(ORDO NEWS) — The last bursts of light emitted by the dying star are preserved as a series of eerily beautiful images that slowly echo across the cosmos.
The Hubble Space Telescope captured a flash of light in great detail. which followed the massive star’s 2016 supernova as the glow spread outward for more than five years.
The resulting animation from images stitched together is a treasure trove of information about the evolution of dying stars and the dust surrounding the supernova in its home galaxy, Centaurus A.
“A good everyday analogy is to imagine the end of a firework the bright flash of light from a projectile at the end of the show will ignite the smoke from earlier projectiles that still remains in the area,” says astronomer Stephen Lawrence of Hofstra University in the US.
“By comparing a series of photographs taken over the course of a few minutes, you can get all kinds of information that is not directly related to the most recent explosion that illuminated, for example, how many shells exploded earlier, how opaque the smoke from a given shell is, or at what speed and in what direction the wind was blowing.
Light echoes are a truly stunning phenomenon that can only really be seen from afar. They occur when something produces a flash of light that radiates into space. If this light encounters a physical barrier, such as clouds of cosmic dust, it will bounce back, arriving at a different time from the original burst.
This is almost the same as sound echo, but with light. We can use these light echoes to map and understand space and the objects within it.
When a supernova was observed in 2016, astronomers took notice and repeatedly returned to the host galaxy Centaurus A, more than 12 million light-years away, to see if they could observe changes over time.
This perseverance paid off. They managed not only to collect data on the attenuation of light from a supernova called SN 2016adj, but also to record its light echoes.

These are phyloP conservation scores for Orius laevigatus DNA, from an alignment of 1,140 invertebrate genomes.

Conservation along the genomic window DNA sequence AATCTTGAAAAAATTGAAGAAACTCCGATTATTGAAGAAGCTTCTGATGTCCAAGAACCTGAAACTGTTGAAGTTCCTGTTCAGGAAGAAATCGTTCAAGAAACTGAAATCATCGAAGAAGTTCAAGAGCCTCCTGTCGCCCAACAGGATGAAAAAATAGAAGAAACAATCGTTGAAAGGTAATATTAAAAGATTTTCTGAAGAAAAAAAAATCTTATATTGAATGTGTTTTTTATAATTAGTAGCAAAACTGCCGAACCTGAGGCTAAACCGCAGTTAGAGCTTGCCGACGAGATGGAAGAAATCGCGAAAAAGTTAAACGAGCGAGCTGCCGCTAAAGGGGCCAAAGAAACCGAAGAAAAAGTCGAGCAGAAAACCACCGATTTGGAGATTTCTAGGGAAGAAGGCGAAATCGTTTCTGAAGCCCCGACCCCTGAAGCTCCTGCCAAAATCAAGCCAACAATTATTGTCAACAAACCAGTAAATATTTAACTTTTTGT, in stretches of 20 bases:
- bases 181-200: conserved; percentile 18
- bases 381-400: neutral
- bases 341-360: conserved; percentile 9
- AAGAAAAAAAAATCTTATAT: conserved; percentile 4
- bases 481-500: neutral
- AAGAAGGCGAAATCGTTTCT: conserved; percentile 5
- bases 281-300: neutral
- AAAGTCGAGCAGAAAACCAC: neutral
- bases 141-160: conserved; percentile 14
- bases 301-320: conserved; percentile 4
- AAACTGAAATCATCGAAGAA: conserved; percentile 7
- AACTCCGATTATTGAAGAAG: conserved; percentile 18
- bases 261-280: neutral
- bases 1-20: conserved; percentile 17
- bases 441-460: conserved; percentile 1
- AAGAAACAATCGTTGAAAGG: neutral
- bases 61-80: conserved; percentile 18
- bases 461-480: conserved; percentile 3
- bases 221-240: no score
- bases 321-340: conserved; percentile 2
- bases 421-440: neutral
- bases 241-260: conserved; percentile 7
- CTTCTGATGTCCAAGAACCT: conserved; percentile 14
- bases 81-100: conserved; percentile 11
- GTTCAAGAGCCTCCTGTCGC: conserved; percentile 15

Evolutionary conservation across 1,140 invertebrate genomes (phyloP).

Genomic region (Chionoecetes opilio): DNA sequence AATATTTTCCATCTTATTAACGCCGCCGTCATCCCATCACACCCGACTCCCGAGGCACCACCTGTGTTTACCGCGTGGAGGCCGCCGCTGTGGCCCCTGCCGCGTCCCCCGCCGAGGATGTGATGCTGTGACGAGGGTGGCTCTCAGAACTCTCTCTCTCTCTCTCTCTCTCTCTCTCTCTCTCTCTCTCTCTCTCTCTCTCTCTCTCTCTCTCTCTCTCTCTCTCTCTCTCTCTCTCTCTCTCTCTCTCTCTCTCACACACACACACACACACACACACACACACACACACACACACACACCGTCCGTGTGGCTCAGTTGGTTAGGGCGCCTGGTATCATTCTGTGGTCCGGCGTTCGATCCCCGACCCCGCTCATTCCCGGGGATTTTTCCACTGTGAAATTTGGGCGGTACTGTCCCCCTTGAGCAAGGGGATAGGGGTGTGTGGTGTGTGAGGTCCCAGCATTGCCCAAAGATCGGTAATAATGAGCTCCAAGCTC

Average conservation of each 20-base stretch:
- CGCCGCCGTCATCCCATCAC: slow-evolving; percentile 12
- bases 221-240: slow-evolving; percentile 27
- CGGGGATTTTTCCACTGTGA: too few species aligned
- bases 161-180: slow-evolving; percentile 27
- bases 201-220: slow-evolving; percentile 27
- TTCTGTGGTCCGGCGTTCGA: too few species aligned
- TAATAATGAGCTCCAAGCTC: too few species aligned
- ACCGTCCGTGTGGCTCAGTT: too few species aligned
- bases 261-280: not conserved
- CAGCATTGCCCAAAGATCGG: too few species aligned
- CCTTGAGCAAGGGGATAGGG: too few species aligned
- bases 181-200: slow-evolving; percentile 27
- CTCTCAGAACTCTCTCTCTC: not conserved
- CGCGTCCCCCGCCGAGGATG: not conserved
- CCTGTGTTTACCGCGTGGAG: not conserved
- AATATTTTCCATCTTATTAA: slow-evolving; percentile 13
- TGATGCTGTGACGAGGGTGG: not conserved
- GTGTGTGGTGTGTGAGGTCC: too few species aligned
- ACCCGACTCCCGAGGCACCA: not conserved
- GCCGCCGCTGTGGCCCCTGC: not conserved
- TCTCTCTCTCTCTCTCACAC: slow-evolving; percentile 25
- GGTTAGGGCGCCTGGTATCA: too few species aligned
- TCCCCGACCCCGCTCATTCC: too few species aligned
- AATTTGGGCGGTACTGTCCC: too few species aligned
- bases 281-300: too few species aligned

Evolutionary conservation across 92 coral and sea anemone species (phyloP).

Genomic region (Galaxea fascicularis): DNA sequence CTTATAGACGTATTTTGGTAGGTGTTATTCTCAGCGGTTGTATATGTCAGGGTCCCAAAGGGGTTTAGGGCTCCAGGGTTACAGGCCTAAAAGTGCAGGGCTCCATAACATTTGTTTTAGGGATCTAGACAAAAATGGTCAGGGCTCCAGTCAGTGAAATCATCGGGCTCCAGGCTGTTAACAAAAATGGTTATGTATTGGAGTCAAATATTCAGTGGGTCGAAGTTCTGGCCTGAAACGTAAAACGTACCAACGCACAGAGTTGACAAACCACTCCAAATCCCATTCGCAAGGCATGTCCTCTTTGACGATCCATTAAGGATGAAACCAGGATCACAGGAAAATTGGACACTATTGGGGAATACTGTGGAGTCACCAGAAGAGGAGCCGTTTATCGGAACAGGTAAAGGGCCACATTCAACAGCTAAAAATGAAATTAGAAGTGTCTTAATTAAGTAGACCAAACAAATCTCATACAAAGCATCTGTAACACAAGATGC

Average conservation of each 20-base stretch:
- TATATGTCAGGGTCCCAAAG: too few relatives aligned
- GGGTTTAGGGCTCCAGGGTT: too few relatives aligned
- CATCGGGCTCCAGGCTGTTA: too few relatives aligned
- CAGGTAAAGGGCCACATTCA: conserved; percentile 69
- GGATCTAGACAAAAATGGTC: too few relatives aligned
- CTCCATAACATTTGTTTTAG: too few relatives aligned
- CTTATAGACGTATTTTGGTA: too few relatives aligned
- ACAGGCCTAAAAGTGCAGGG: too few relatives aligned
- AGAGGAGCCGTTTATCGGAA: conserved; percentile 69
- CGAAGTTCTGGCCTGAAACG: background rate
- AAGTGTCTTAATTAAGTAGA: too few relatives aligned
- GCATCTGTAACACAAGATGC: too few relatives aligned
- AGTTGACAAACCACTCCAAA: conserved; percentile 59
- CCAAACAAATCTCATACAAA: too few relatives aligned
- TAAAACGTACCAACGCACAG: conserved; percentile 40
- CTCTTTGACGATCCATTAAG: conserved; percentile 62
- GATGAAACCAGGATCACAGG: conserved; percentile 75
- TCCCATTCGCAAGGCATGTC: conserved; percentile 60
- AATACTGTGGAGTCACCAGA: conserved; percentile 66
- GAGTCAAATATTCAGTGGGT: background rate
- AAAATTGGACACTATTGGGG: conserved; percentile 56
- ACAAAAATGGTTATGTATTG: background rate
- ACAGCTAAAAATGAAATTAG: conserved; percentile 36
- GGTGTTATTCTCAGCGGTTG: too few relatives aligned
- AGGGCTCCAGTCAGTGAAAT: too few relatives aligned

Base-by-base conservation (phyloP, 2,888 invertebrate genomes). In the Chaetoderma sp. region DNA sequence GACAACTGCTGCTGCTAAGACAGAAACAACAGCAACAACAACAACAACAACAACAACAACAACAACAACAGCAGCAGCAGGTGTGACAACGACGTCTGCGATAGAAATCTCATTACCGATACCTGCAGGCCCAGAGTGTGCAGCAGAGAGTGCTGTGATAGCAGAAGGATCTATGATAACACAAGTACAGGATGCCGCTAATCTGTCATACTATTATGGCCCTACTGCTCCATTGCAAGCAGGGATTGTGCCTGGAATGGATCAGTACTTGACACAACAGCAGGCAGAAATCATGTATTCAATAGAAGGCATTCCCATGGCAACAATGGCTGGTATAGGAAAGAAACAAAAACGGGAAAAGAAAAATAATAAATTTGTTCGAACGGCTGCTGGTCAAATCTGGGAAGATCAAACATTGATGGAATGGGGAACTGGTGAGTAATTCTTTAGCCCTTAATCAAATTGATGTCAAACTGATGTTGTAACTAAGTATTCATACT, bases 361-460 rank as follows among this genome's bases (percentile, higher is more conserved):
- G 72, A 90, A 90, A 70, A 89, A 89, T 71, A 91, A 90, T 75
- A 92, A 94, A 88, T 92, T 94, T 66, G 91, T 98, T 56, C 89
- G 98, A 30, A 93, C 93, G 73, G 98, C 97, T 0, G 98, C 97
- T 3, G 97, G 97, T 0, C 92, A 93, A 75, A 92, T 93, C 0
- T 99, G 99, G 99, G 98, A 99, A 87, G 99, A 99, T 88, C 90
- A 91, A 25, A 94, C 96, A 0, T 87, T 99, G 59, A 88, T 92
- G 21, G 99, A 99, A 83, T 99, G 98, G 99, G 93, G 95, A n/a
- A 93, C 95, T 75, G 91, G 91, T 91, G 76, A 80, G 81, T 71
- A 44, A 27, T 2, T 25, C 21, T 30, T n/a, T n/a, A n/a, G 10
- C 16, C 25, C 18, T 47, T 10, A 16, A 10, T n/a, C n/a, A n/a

“The blast wave from this powerful supernova explosion is rushing outwards at over 10,000 kilometers (over 6,200 miles) per second,” says astronomer Luis Galbani of the Institute of Space Sciences in Spain.
“Ahead of this blast wave is an intense burst of light emitted by a supernova, and this is what causes the expanding rings we see in the images. Supernovae are of interest because these cosmic explosions produce many of the heavy elements such as carbon, oxygen, and iron that make up our galaxy, stars, and our planet.”
Centaurus A is a little weird. It is classified as an elliptical galaxy, which is usually smooth, oval-shaped galaxies with very little dust and very old stars. However, Centaurus A is very dusty, emits star formation, and is slightly curved.
All these are signs of a cosmically recent collision with another galaxy, the consequences of which have not yet been eliminated.
It is believed that when the light from the supernova went to the Earth, he met numerous clouds of dust. From our position, we would see it as a succession of rings increasing in size.
Over a five-year observation period, four distinct light echoes were observed, that is, four dust clouds, each of which was large and dense enough to produce a light echo.
These light echoes have allowed researchers led by astronomer Maximilian Stritzinger of the University of Aarhus in Denmark to map the dust near the supernova. Their analysis shows that in dusty structures there are spaces filled with material whose density is too low to produce a noticeable light echo.
While we’re thrilled to see JWST’s image of Centaurus A tearing through the dust to reveal the galaxy’s enigmatic heart, the study shows there are some observations for which Hubble is still king.
Since Hubble has been in space for decades, it has been able to make a long-term observation that provides detailed information about the structure of another galaxy.
“The dataset is amazing and has allowed us to get very impressive color images and animations showing the evolution of the light echo over a five-year period,” says Stritzinger. “This is a rarely observed phenomenon, previously recorded only in a few other supernovae.”
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